For all the darkness, the squalor and the self-destruction, it is worth remembering the comic part of this tragi-comedy. Withnail & I is laugh out loud funny. The dialogue is exquisitely sharp and delivered perfectly by all, even the weird supporting characters like Danny, the fried drug dealer who carries a small child’s doll full of pills. The situations the characters find themselves in are amusing; running from a riotous drunk in London or an equally riotous bull in a field, getting completely smashed and terrorising a tea room giving Withnail a chance to utter one of the film’s iconic lines “we want the finest wines available to humanity…!”.
Withnail & I is rightly regarded as one of the great British films, a cult masterpiece that people either haven’t heard of or (with one exception from experience) completely adore. It has plenty of rough edges, but then so do the characters, likewise with the setting. With all that said about why you may like it, I’ll now make this review a bit more personal.
I’ve always loved films with dark endings. For me, and despite the obvious hope for Marwood who does appear to be a man perfectly capable of functioning in society but held back by his care for Withnail, it is a bittersweet film in which (for me) the major theme is endings rather than beginnings. When Danny the dealer bemoans that the end of the sixties is marked by hippy wigs sold in Woolworths, he’s referring to the end of a way of life around feeling and experiences and envisioning a capitalist future of reproductions and falseness. Marwood, the great panicker, is strangely the forward thinker, willing to make drastic changes to his circumstances at the faintest whiff of realising his dream. Withnail doesn’t appear to learn from poor Monty’s example, and has condemned himself stubbornly to a rut by sticking to a principle of romantic entitlement.
All three main characters (and a few of the supporting cast) are essentially aesthetes who drown themselves in mind-altering substances out of frustration, nostalgia or simply blocking out grim reality. Marwood jots down notes of psuedo-poetry in his book and their apartment is decorated shabby-genteel, with Edwardian relics glinting fainly in the grime and pictures of old cultural icons in the kitchen. Withnail, in his long riding coat with a Harrow education, is someone caught between the old world (of Monty, with his anecdotes of punts, crumpets and endless passages of Baudelaire) and the new. It is no coincidence, I don’t think, that Shakespeare’s Hamlet, (about revenge upon an Uncle) is brought up frequently, including in Withnail’s powerful, bitter final monologue. To succeed, Withnail has to ‘kill’ the part of his uncle that represents the old way that he seems to want to cling to with his snobbery, and his lack of desire to sober up and *do* something.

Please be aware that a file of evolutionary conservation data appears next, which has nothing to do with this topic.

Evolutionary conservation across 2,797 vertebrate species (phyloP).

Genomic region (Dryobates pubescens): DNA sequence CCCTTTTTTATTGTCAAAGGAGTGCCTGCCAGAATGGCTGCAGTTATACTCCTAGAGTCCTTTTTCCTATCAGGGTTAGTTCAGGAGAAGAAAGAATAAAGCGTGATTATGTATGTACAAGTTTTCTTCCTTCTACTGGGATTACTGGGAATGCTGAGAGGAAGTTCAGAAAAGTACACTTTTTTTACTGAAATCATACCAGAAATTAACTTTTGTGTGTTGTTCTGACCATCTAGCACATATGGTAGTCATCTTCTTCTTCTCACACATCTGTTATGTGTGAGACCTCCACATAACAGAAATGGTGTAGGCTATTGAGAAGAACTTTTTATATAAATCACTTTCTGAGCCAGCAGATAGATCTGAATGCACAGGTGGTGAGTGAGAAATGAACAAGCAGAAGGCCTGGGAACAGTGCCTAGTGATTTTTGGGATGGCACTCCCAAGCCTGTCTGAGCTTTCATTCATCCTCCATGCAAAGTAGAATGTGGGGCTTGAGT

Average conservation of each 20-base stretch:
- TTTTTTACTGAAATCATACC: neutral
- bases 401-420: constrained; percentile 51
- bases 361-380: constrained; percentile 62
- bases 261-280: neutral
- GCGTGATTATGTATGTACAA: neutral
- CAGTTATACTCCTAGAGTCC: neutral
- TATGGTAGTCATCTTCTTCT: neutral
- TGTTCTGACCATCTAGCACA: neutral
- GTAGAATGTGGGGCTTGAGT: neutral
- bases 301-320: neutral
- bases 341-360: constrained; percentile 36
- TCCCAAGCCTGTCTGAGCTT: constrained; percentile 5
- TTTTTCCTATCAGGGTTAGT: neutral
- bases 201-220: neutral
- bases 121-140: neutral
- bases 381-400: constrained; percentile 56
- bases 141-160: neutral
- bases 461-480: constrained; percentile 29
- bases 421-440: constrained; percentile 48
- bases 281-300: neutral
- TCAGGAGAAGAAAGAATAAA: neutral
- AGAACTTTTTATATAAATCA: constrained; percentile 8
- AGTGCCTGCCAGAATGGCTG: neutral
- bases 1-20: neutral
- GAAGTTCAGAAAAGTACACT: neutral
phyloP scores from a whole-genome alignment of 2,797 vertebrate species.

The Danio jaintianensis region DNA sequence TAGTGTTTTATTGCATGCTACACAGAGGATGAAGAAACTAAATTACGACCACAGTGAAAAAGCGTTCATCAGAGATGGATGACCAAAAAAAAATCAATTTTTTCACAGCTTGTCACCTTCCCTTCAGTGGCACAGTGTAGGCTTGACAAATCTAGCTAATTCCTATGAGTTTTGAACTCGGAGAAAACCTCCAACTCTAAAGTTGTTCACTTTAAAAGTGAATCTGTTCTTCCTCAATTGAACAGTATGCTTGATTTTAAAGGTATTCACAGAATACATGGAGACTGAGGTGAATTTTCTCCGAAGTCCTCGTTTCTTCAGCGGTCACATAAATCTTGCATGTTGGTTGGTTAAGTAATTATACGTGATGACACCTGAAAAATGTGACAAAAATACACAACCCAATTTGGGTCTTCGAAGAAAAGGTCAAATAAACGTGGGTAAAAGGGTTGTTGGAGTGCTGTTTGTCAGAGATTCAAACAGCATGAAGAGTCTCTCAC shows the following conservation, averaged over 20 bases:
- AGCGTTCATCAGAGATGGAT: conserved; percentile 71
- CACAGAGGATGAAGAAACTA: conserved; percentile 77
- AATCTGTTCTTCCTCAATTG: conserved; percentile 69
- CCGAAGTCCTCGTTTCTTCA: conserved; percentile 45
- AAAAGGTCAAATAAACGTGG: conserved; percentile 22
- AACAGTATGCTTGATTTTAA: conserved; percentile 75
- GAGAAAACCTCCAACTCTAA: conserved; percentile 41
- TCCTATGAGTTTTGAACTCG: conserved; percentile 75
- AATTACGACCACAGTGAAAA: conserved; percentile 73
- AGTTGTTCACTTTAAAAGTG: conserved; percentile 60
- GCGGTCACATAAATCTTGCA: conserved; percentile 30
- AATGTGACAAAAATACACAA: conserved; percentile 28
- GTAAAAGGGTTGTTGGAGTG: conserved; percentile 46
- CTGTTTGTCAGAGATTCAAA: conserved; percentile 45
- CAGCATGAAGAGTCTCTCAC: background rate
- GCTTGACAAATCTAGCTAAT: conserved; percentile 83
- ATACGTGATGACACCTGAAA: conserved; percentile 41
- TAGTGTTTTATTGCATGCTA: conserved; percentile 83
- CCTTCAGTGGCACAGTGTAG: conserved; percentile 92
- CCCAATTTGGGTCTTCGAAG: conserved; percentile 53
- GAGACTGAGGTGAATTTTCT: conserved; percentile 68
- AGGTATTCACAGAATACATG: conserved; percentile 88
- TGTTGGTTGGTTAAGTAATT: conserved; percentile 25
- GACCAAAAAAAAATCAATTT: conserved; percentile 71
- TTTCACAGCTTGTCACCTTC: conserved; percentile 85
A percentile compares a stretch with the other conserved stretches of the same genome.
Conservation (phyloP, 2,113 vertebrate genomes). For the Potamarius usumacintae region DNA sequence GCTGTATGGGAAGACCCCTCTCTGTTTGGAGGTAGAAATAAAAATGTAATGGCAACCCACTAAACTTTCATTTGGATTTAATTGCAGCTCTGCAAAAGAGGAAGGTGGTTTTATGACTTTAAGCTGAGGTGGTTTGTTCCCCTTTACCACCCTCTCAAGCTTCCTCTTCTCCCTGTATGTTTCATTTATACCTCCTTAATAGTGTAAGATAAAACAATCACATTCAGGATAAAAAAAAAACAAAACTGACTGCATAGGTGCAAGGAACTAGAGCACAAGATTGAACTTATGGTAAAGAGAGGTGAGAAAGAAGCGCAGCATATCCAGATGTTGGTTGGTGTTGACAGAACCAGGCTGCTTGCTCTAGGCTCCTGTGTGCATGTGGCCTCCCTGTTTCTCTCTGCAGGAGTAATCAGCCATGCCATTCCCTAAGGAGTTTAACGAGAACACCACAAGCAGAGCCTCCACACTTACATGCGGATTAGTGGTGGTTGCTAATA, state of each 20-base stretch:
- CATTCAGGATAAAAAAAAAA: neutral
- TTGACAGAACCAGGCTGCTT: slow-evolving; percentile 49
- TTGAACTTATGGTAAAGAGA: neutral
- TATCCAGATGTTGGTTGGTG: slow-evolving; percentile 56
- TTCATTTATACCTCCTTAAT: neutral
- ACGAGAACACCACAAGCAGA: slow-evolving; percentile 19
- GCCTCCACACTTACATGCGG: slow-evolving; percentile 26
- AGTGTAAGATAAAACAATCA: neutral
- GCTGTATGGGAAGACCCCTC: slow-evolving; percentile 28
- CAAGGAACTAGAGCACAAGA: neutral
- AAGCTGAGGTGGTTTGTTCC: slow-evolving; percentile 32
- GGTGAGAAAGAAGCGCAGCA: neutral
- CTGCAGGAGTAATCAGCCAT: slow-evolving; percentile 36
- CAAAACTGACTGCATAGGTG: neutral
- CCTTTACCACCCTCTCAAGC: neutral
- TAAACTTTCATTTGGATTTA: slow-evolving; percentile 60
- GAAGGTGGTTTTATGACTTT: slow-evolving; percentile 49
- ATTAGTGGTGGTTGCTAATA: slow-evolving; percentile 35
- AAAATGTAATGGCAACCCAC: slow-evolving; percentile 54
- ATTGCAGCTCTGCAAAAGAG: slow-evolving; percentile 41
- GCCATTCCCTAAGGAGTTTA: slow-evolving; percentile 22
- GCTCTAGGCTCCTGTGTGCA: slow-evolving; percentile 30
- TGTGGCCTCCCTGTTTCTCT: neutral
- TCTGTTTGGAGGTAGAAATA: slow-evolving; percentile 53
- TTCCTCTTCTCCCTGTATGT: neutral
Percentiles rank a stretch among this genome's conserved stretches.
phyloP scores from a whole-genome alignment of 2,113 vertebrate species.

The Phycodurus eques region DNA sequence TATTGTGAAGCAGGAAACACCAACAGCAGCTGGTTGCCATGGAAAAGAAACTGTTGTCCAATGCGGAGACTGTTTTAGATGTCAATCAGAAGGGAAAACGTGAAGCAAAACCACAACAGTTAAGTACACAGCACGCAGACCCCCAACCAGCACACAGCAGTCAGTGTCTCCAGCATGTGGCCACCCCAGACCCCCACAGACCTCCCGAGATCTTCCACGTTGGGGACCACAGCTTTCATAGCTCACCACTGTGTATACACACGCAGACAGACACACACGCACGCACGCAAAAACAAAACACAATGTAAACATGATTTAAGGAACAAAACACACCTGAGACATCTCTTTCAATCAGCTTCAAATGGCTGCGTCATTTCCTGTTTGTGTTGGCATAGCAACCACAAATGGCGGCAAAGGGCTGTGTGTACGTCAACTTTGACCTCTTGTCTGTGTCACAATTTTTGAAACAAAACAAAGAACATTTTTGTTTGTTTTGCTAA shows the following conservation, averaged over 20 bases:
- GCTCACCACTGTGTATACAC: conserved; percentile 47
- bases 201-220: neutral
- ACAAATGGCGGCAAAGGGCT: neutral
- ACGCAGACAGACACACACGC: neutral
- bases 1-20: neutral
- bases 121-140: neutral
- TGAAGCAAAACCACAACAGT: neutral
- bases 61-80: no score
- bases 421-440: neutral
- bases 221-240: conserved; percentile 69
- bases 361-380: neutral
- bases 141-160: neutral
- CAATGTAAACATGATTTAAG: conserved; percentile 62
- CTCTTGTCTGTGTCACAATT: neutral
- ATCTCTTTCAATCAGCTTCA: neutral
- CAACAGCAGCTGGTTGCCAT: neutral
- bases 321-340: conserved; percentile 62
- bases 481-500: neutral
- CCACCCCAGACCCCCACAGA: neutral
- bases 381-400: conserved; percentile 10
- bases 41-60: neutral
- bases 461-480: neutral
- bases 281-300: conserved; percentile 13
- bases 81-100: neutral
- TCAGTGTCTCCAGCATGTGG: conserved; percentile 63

I actually identify with Marwood and Withnail, moreso as I am now the same age as them. I’m a struggling writer – struggling not only to be published but to even get some words out these days. I frequently surround myself with distractions and images and wine, the better to forget for a few hours and float on a utopian mood of psychological invulnerability. I conjure pictures and stories in my mind but they are soon forgotten in the sobering crash. Uncle Monty often enters my mind when I am sitting in a pub and an old man or woman is telling me why they gave up some past dream so as to conform to a normal life. At the end of the film, Monty, Withnail and Marwood are the three stages of creativity – the regretful nostalgist wallowing in happy memories of hope rather than his miserable present, the stubborn enigma trying to do things their way so fuck the world, and the pragmatic realist.
I sympathise with them all. In the past, I’ve chucked an evening of writing out of the window for an evening of getting drunk and drowning in memory. I’ve tried to stick to my guns on certain aspects of How To Become A Writer, and whilst some of those guns are still intact, equally as many have been thrown aside ammo-less. Sometimes I genuinely worry that I’ll be like Monty one day – alone in a room surrounded by photos of people I don’t know anymore, trying to find solace in comfort zones, clinging to a sensation that they once gave me when I was thirty years younger but now are eroded as smooth as marble to have no feeling anymore. There’s a part of me that would’ve loved to keep the old Camden terraces. There’s a part of me that loves the new Camden moneyed bohemia. Ultimately, creative success can only be achieved by tipping the scales towards the latter.
I love this film.
I think you might too.